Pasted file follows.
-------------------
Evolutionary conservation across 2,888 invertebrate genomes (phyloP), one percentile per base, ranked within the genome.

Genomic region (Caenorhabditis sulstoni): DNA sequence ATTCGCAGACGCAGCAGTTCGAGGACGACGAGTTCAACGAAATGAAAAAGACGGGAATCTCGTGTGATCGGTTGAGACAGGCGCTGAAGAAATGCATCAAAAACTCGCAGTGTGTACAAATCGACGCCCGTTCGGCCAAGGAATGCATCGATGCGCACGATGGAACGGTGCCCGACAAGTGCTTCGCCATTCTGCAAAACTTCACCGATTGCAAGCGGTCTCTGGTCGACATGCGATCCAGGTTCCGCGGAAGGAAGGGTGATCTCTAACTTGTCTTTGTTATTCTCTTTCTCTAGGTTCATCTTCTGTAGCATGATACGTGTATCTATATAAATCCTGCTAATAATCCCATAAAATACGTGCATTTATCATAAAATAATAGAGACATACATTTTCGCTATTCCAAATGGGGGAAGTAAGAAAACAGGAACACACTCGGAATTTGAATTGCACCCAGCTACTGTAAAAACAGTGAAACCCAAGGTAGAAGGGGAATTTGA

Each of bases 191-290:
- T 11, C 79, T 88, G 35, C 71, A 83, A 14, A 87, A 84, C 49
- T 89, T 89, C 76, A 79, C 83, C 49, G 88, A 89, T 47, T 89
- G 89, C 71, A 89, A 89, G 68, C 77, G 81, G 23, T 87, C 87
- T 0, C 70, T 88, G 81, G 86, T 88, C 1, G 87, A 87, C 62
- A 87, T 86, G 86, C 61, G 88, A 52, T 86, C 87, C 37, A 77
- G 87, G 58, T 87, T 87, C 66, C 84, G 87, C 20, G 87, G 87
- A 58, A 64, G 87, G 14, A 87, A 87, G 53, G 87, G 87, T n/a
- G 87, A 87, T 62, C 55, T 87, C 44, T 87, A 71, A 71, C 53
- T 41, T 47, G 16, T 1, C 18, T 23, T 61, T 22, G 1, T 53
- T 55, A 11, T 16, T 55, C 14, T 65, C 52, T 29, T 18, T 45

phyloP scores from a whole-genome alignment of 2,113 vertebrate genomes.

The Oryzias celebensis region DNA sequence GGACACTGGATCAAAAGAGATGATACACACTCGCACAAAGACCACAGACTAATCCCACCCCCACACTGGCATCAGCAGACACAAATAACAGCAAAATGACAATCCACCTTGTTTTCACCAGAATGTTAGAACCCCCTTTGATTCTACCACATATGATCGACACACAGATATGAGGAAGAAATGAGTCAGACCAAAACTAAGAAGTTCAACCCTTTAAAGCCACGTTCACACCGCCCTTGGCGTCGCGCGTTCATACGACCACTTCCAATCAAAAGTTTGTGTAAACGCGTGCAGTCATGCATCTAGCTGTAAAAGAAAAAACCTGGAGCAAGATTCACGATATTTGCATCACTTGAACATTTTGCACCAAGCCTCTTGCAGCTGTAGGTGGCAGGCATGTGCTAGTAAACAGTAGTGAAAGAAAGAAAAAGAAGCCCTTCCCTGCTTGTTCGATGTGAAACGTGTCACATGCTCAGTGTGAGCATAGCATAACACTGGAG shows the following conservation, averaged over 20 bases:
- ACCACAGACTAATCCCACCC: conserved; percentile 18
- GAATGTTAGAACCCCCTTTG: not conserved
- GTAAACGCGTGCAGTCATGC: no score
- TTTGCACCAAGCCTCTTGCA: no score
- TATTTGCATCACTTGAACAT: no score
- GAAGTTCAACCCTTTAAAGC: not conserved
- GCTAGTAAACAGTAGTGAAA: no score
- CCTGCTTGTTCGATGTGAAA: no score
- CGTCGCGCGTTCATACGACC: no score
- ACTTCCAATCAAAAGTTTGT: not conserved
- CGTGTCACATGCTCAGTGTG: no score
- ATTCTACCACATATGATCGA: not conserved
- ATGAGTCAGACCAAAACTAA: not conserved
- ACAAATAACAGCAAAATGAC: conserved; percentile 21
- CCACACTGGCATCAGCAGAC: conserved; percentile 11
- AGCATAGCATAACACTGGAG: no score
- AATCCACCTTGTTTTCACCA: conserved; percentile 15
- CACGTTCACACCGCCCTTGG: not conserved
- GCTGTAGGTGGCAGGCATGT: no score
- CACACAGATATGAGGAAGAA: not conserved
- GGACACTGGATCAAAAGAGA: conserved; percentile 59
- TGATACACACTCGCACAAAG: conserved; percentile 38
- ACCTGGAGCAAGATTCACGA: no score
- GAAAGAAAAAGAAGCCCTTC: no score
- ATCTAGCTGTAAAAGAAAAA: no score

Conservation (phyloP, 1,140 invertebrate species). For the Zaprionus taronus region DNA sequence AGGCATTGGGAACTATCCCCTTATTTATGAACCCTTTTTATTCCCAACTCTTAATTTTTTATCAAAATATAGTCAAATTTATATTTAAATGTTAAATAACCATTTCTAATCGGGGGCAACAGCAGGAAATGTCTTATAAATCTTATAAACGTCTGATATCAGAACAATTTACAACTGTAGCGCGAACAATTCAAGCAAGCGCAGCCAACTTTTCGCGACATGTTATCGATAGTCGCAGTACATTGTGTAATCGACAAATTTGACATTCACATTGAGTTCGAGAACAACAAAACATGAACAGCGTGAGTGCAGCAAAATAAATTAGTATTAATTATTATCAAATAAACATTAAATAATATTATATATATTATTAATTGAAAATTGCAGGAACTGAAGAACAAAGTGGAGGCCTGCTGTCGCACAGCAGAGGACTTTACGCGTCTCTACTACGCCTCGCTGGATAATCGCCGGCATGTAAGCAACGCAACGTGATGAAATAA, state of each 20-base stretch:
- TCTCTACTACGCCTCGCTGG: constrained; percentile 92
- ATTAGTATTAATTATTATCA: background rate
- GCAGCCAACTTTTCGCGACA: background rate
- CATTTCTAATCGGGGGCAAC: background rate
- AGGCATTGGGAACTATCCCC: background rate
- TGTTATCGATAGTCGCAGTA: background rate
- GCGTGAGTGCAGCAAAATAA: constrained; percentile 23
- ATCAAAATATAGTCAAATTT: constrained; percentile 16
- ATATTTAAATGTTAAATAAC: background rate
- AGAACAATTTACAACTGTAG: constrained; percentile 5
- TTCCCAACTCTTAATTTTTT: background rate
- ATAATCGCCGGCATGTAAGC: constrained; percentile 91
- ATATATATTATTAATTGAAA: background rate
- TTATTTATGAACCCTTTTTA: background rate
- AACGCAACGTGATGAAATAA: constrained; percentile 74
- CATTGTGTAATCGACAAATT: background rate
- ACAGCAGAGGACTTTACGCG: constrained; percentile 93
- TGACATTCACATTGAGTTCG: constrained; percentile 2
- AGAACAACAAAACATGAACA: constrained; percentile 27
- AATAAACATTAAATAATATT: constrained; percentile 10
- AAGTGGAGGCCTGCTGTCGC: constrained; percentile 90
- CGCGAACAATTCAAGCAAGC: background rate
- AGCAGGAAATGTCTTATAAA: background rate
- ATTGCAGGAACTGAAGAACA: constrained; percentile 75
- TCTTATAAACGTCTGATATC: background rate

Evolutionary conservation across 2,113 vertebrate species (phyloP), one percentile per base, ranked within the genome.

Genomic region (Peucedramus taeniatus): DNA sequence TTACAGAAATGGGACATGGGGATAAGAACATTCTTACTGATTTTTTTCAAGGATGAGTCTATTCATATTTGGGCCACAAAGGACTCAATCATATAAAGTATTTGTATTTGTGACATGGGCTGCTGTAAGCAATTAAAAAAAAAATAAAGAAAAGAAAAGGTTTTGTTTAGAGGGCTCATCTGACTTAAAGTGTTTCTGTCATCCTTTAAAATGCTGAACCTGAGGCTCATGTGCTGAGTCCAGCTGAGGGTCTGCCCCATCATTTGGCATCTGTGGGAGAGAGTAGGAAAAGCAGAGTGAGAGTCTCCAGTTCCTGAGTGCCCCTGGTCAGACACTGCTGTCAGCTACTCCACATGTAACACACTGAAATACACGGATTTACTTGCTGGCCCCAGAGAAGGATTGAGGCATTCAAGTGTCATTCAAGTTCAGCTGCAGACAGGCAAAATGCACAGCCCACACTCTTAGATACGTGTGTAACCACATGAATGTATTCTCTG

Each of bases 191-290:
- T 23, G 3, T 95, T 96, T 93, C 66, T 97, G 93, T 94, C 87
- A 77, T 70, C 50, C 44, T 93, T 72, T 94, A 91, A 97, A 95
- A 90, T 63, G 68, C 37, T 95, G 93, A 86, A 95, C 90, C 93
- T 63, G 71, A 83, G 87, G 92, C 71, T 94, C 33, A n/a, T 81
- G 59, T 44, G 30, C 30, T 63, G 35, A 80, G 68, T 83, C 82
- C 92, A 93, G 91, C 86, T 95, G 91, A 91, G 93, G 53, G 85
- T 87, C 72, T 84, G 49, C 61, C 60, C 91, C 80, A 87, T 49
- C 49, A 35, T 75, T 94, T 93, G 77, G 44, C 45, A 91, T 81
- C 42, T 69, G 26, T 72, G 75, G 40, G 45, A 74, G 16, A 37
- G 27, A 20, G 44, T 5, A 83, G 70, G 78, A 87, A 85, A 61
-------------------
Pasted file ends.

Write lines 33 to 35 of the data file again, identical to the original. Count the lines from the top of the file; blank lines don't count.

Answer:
- CACGTTCACACCGCCCTTGG: not conserved
- GCTGTAGGTGGCAGGCATGT: no score
- CACACAGATATGAGGAAGAA: not conserved